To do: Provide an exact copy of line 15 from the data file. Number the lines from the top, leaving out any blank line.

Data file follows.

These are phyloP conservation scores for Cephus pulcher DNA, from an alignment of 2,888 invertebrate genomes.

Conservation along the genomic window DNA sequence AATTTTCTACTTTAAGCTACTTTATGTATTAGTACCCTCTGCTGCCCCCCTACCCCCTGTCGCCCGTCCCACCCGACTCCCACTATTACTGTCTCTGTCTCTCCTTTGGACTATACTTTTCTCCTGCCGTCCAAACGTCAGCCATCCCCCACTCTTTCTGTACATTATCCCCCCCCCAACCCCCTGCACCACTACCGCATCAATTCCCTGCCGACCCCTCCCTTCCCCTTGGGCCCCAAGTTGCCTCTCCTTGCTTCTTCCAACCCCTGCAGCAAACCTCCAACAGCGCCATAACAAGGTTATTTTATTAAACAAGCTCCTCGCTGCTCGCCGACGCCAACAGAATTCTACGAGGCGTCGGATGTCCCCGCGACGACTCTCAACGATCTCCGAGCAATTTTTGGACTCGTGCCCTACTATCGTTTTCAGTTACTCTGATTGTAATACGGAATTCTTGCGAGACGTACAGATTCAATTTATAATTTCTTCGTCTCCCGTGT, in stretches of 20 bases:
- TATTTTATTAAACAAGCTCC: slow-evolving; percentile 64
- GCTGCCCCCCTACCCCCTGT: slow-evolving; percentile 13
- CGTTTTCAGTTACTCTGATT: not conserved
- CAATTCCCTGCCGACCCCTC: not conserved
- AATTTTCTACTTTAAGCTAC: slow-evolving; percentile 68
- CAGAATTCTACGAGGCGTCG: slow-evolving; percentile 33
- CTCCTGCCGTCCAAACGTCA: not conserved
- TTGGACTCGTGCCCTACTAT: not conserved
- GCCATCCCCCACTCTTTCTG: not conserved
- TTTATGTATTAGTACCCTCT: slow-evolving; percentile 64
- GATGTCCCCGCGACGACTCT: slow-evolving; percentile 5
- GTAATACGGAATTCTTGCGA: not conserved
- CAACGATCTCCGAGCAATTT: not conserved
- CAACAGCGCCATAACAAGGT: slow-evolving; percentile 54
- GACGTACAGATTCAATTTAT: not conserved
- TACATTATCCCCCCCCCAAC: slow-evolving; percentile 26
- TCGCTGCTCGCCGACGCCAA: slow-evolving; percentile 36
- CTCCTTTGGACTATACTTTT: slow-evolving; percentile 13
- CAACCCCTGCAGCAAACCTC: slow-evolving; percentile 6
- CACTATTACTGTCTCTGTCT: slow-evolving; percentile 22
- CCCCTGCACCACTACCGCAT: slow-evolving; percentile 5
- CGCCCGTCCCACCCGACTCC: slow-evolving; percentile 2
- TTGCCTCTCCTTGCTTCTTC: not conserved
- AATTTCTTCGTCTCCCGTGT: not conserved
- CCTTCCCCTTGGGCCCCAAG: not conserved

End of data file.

- CAACGATCTCCGAGCAATTT: not conserved